The pear mincemeat was from Miss R and it was really, really yummy. If I remember correctly, I think she found the recipe out of the Company’s Coming Preserves book. I mentioned a couple days ago that the recipe for the pastry that I used for the mincemeat pies was a little excessive and seemed to be kind of overkill in the amount of butter it uses and probably wouldn’t be my first choice for a savoury pie recipe. Turns out I was wrong and it makes for a fabulous base for savoury pies, too! Yea, it’s still crazy in terms of the amount of butter it calls for, but in the end, it’s a really nice crust that is easy to make, doesn’t cause any angst when making it, and tastes great. Yay for butter.

The curry filling I made was easy, easy, easy: Japanese curry roux FTW. I don’t think I need to say much more than that. I used 2lbs(?) of thawed bison stew meat that I seared in batches, fried off an onion, three sticks of celery and two carrots, all peeled, roughly chopped and then covered everything with water and a splash of red wine vinegar after I dissolved a package of the Japanese curry mix. I let it simmer away for a good four hours and then let it cool down and tossed it into the fridge until Friday morning when I made the pies for my weekly get together with Miss R & Lil’ E=MC^2. The awesome thing was that we managed to have everyone join us for the first time and it was nice seeing everyone before the end of the year.

Apple Pie Filling

6 medium apples, ~2lbs (I used 4 LARGE + 3 medium)
1/3 cup Sugar
2/3 cup Brown sugar
4 Tbsp Flour
3 Tbsp Lemon juice
1 tsp Cinnamon
1/2 tsp Nutmeg
1/2 tsp Allspice
1 cup water

Peel, core and chop apples.
In a large dutch oven, toss apples with remaining ingredients except water and let stand for 30 minutes.
Add water and cook gently over medium heat until mixture begins to thicken and apples soften a little.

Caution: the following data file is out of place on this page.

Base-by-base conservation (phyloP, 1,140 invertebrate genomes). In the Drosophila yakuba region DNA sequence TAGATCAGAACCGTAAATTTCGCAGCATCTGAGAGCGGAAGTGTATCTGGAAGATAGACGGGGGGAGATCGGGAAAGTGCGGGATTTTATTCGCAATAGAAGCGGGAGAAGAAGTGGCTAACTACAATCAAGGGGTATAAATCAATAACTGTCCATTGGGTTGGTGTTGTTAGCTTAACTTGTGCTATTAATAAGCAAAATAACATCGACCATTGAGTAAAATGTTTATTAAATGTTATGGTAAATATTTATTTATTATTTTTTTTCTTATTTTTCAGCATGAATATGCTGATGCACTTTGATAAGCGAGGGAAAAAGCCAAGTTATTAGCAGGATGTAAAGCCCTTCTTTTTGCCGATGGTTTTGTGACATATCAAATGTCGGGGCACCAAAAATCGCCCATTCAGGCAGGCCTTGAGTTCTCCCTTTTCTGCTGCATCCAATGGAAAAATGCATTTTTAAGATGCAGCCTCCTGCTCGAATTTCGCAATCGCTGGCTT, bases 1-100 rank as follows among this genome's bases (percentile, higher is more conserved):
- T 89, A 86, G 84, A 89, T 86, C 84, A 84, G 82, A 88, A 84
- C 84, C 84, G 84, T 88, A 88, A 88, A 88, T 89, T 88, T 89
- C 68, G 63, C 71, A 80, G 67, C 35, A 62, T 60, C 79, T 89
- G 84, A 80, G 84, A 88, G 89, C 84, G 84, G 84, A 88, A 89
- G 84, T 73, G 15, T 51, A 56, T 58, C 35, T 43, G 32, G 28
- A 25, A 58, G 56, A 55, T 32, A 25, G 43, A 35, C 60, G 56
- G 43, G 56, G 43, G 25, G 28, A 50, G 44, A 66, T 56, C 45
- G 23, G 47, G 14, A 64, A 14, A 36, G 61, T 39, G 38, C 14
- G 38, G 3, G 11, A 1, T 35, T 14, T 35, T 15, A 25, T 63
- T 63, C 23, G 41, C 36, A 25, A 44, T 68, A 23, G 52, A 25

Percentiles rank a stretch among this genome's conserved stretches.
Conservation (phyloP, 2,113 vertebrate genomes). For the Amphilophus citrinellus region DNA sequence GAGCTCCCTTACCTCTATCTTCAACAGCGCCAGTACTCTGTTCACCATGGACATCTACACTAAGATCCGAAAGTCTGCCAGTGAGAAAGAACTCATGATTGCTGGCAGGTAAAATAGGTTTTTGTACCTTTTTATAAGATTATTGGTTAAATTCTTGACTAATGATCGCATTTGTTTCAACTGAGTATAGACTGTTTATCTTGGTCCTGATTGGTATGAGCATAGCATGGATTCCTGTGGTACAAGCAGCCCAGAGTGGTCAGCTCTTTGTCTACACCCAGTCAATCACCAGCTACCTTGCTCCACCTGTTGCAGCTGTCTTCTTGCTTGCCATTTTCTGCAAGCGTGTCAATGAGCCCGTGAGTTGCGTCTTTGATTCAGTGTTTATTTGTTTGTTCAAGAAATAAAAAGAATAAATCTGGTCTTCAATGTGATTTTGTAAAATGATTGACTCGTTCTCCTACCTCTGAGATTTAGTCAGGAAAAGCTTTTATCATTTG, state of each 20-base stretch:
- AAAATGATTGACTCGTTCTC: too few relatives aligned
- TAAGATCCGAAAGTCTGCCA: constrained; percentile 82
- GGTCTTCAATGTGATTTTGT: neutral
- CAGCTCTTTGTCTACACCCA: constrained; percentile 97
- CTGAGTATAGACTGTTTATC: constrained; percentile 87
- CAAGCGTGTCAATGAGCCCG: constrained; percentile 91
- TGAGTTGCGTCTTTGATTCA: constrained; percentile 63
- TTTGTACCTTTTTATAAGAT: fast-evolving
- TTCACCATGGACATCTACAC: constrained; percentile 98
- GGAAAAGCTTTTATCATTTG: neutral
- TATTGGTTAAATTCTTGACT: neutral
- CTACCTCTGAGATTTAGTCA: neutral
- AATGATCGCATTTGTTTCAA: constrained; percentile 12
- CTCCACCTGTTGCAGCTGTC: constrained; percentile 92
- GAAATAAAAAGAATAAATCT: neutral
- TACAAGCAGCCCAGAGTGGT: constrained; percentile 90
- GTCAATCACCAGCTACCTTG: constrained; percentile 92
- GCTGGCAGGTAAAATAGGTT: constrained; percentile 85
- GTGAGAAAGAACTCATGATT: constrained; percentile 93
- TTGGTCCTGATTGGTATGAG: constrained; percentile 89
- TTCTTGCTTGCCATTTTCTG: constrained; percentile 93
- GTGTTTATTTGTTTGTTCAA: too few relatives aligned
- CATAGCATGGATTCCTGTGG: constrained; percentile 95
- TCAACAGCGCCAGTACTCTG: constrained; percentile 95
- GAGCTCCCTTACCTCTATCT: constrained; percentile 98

Cool filling and pour into 1/2-gallon size freezer bags.
Seal, label and freeze.
Use 1/3 cup of filling per mini pie.

Japanese Curry Meatpie Filling

2lbs bison stew meat
olive oil
1 onion, peeled & chopped
3 stalks celery, chopped
2 carrots, peeled & chopped
generous splash of red wine vinegar
1 box Japanese curry roux
salt, pepper

In a large dutch oven, heat olive oil to sear bison pieces over medium heat, in batches, until pieces are nicely browned on all sides.
Set browned pieces aside and continue with the rest of the meat, adding extra olive oil as needed.
Once all the meat has been seared, set aside.
To the pot, add the onion, celery and carrots, season generously with salt and pepper and scrape off all the yummy bits as the veggies cook.
Once pot looks nicely cleaned and veggies are softened, add the meat and all the resting juices back into the pot and mix thoroughly.
Turn temperature up to medium-high, add enough water to the pot just cover the meat and add a generous splash of red wine vinegar.
Break up the curry roux blocks and stir into the stew to dissolve.
Once the stew comes up to a boil, turn down temperature to a gentle simmer, cover and let cook until the meat is tender, about 4+ hours.
Take pot off the heat and let stew cool completely before using as pie filling, preferably overnight.
In the meantime, get yourself a bowl of rice, top with however much curry you’d like and dig in — make the pies tomorrow!
Use 1/3 cup of filling per mini pie.